Vinyl Models


VINYL MODELS:

The Mighty Thor!
The Joker on Throne
Judge Anderson

OK, let's talk vinyl. In the 90's we had a new generation of model kits. I prefer the plastic kits, especially the classics. When the vinyl model kits started hitting the market, I was less than impressed. They were called "garage kits" because the company usually consisted of one guy making these in his garage, so the quality was spotty and the price reflected the high labor and low volume of this kind of production. In other words, they cost a fortune.

Today they only cost half a fortune, with the exception of a couple of companies that have made it to the mass production stage. I must say there are some great artists turning out some great work. Now there are only two areas of criticism I have left. The first is that I prefer a base for the model - a kit that gives me an entire scene - and many lack this. I will go in and create my own (such as with my Thor and Joker models) but I'd like to create a scene, not a big action figure.

The second concern was a moral one. When these were first being marketed, only the larger companies bother to get the rights to the character they are selling. This is usually because a company like Universal does not want to bother with such a small scale production. Still, the ethics bothered me.  With the mainstream companies like Monogram getting into the business, this is less a concern today.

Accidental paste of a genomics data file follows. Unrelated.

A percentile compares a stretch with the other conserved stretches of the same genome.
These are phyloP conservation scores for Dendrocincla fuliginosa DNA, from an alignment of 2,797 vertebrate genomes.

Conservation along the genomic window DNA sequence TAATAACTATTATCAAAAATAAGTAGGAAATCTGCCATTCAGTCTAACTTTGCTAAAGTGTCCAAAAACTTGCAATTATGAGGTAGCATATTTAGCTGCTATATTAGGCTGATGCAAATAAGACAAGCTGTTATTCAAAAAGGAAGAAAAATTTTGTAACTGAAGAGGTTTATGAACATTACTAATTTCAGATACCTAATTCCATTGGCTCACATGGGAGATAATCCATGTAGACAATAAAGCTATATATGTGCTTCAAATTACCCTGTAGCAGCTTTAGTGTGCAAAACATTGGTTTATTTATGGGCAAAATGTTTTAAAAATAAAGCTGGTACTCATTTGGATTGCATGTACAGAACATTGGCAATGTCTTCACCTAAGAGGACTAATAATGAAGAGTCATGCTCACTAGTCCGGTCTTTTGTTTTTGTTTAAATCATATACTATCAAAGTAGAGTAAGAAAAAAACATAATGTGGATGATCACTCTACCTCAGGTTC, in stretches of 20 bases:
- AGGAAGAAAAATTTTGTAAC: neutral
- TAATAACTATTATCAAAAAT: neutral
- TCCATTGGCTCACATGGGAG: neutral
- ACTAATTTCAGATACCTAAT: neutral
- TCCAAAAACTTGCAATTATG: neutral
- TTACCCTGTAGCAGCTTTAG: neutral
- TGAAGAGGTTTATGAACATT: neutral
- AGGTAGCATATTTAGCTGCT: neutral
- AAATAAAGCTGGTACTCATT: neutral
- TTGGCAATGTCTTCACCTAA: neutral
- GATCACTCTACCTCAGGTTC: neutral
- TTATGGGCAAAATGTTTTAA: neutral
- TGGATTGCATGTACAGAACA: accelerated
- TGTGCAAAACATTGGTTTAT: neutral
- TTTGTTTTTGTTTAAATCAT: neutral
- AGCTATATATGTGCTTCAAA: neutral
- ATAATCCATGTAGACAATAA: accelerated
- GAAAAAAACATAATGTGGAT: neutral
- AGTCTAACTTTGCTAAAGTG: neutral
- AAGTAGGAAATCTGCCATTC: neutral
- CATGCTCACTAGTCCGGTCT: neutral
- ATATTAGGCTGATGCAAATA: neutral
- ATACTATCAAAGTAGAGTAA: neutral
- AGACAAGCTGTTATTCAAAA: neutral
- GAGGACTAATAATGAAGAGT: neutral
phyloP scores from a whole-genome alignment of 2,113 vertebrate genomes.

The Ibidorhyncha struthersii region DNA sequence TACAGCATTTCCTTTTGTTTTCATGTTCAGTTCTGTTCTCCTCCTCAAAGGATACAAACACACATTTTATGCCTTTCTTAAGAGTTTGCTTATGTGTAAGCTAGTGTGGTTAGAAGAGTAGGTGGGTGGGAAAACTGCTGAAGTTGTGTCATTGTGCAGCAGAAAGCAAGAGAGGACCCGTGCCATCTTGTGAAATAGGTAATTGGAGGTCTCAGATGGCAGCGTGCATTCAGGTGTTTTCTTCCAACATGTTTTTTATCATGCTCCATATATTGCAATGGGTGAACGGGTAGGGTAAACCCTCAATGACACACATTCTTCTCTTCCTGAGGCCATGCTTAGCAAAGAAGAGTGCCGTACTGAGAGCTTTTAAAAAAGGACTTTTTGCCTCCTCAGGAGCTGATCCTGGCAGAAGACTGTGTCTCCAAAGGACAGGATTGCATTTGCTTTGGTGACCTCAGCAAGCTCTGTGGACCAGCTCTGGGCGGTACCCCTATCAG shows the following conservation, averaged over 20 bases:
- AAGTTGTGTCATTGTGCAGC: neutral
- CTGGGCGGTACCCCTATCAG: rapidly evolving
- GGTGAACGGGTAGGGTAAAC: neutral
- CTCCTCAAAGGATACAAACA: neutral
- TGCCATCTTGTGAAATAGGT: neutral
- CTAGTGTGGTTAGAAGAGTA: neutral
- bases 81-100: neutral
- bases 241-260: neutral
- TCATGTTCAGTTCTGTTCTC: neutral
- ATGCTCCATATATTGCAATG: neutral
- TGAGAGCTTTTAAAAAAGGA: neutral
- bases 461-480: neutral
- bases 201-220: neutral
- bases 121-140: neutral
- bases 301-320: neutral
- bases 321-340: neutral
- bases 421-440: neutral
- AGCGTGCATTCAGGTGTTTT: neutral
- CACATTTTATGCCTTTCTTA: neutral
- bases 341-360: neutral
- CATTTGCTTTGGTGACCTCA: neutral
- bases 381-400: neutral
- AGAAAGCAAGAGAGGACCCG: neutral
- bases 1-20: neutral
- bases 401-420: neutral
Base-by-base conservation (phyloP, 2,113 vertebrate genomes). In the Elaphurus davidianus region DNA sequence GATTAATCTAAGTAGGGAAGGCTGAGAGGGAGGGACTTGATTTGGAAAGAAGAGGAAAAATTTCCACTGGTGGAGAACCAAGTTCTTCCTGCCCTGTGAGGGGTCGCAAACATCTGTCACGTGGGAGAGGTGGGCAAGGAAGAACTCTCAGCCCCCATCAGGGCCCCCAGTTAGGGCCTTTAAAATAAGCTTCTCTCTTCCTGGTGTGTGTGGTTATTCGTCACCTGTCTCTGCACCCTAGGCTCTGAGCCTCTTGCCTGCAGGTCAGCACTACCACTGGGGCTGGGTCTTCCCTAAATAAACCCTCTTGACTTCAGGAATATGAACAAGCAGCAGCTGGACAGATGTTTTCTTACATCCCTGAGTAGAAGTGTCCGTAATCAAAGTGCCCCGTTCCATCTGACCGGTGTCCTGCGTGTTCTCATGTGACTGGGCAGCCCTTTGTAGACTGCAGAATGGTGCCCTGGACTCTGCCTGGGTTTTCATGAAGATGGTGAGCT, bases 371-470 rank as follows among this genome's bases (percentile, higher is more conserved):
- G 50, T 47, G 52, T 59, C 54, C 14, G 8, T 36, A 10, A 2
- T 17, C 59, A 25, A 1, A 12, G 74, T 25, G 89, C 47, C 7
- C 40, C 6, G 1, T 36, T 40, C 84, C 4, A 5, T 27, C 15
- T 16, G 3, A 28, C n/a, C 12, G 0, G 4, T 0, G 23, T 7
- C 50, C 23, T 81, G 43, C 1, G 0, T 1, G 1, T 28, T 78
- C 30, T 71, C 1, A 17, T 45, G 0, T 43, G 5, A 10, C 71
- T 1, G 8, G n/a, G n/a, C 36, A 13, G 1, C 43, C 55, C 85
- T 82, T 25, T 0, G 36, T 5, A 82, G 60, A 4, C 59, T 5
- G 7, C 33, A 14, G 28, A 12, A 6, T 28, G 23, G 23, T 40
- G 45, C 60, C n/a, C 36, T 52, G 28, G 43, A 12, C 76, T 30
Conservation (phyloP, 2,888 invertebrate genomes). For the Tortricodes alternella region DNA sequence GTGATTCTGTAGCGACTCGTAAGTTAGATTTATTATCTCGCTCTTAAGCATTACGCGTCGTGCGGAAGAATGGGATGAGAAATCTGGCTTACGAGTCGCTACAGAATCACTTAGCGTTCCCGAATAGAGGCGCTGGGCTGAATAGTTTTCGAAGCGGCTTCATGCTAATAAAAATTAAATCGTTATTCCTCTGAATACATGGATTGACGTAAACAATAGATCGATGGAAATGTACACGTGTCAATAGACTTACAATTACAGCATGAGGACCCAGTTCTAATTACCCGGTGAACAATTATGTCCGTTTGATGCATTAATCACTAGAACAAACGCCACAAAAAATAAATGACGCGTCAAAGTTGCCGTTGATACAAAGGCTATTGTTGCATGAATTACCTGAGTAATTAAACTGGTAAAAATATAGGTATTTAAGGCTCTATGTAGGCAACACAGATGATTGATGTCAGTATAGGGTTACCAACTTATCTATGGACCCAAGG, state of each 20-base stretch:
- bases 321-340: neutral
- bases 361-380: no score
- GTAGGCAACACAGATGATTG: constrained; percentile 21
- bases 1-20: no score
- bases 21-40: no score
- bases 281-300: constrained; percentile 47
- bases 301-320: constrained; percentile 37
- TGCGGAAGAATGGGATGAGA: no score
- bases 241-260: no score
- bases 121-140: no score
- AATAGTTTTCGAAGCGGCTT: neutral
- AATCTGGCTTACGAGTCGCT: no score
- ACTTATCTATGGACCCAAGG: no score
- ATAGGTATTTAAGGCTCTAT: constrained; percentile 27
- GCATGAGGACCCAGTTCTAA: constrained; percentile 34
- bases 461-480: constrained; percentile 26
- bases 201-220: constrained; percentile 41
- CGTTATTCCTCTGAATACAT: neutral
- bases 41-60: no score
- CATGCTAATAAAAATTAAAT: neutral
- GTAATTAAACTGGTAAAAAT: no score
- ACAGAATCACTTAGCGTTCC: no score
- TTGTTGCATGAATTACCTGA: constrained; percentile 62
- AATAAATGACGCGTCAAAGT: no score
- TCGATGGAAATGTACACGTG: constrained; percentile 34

That said, I'm starting to put together a few of these, the ones that really stand out in my opinion. I still won't pay $100.00 for a vinyl when the same money will get me an old Aurora plastic model, but as they get into the stores and come down in price I'll be looking a lot closer at them.


Working in vinyl.

Vinyl is not better or worse than plastic, just different. The molding is easier, so you have fewer pieces. No "two parts of a head" to put together. You use superglue instead of plastic cement, use the same putty and painting (acrylic) techniques as on plastic. You heat the vinyl with a hairblower to cut it off the mold and do the trimming. A good wash, followed by a base coat and regular brushwork will give you a good paint job.

If you're used to plastic, there is one important difference you should keep in mind: vinyl is soft. It bends, and the pieces are hollow. You will need to pack many pieces to stiffen and brace them to keep the model from suffering a case of the sags later on. I pack mine with thin plastic bags cut into strips, and sometimes include a pin in the joint to keep the pieces together. There are vinyl model websites out there with plenty of tips, so before building your first vinyl model I'd suggest you check them out.

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